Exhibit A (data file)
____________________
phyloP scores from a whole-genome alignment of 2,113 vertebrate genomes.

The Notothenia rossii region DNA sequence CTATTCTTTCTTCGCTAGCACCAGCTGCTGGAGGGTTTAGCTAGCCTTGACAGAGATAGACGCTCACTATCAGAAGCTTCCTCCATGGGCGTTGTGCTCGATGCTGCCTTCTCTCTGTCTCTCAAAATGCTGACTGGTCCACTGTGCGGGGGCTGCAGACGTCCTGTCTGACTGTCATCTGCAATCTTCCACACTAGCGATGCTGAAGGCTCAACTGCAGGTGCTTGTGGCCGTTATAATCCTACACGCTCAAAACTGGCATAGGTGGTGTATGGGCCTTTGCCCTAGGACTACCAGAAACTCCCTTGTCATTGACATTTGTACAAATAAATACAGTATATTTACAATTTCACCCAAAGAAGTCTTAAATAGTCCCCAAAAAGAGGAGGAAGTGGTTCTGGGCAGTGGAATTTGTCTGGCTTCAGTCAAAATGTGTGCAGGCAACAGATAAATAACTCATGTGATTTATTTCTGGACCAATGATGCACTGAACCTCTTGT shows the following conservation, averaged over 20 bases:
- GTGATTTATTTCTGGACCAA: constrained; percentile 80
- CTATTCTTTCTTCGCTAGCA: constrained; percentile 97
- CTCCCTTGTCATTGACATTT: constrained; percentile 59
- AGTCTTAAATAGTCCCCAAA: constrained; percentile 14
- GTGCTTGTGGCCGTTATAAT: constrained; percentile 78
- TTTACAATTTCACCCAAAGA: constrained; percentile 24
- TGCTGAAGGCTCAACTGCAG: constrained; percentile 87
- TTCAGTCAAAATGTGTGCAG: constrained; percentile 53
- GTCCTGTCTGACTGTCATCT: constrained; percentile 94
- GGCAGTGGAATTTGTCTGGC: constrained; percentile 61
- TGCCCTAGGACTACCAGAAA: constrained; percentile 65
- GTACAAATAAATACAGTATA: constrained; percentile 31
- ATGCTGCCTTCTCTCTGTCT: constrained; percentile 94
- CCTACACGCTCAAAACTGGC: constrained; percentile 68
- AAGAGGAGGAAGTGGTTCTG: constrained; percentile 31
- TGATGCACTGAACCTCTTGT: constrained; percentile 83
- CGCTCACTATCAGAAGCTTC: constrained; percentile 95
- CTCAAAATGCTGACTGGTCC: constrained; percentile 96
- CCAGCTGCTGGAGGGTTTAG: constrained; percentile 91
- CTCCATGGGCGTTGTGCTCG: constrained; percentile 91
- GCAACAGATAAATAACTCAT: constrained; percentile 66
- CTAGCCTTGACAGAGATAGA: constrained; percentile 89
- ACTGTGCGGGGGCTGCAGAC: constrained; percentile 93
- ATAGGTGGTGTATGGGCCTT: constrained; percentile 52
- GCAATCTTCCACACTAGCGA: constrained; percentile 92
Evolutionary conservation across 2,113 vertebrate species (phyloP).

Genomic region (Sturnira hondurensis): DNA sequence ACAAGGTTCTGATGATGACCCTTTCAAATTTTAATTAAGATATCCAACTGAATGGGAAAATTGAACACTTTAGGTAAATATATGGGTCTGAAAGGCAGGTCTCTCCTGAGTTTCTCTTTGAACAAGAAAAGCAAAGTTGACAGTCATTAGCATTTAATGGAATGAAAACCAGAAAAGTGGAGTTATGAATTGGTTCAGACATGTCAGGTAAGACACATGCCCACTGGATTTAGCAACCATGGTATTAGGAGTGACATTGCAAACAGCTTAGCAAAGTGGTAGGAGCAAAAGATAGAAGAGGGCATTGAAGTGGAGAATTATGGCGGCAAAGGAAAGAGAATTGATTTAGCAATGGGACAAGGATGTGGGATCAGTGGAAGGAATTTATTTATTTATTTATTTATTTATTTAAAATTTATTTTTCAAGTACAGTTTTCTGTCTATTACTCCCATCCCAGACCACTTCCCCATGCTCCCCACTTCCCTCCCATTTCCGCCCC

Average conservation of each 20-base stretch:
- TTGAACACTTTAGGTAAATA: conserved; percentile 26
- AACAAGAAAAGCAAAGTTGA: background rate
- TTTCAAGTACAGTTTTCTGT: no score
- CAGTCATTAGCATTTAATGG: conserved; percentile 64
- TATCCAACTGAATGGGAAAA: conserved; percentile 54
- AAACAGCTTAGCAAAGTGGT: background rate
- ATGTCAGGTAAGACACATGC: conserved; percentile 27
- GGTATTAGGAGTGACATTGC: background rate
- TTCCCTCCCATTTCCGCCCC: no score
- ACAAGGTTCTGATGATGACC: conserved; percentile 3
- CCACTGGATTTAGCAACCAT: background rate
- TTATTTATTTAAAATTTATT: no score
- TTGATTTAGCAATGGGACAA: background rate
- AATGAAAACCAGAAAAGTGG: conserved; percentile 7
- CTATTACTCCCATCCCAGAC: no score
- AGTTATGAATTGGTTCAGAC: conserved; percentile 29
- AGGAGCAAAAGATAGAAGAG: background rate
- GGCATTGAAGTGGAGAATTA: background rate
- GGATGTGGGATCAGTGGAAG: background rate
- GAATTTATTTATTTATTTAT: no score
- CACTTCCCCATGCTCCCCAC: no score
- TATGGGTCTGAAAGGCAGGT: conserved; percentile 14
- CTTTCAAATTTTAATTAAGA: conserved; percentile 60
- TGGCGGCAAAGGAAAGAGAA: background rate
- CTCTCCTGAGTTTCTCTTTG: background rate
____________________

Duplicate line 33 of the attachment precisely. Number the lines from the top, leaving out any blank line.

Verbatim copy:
- TTTCAAGTACAGTTTTCTGT: no score